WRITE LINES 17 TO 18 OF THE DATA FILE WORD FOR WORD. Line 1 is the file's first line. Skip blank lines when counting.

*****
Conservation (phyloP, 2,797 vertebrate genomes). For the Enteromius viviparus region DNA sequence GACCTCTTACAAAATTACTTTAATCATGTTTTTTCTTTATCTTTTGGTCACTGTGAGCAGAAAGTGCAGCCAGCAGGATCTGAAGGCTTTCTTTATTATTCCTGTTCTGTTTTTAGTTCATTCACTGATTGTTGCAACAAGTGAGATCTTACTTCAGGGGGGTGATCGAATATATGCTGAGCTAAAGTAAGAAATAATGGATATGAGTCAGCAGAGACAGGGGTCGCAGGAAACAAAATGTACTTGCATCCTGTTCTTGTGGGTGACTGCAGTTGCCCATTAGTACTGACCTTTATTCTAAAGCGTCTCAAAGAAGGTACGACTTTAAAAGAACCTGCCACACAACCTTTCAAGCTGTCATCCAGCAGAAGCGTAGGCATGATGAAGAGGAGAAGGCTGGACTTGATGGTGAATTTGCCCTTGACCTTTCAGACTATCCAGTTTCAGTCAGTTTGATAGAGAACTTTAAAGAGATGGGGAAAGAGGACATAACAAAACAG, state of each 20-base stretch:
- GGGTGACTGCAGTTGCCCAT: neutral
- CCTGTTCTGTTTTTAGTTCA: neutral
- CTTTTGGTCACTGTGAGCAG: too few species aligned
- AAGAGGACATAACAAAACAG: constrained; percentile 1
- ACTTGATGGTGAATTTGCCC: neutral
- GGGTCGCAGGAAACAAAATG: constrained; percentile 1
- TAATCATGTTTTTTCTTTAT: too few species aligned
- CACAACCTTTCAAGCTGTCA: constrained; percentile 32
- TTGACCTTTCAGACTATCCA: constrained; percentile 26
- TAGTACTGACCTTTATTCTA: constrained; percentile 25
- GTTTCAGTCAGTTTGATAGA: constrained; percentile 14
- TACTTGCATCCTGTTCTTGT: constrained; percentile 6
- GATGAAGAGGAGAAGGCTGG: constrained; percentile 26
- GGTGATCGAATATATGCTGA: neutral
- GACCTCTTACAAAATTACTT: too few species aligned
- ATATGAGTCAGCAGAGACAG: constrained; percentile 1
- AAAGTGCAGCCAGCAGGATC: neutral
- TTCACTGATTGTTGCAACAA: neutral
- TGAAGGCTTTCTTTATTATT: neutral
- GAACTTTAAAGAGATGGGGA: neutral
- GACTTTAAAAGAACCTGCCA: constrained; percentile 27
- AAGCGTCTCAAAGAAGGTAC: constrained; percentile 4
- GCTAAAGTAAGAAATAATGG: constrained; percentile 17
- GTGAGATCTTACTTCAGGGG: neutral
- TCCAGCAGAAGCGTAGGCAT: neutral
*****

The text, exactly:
- ATATGAGTCAGCAGAGACAG: constrained; percentile 1
- AAAGTGCAGCCAGCAGGATC: neutral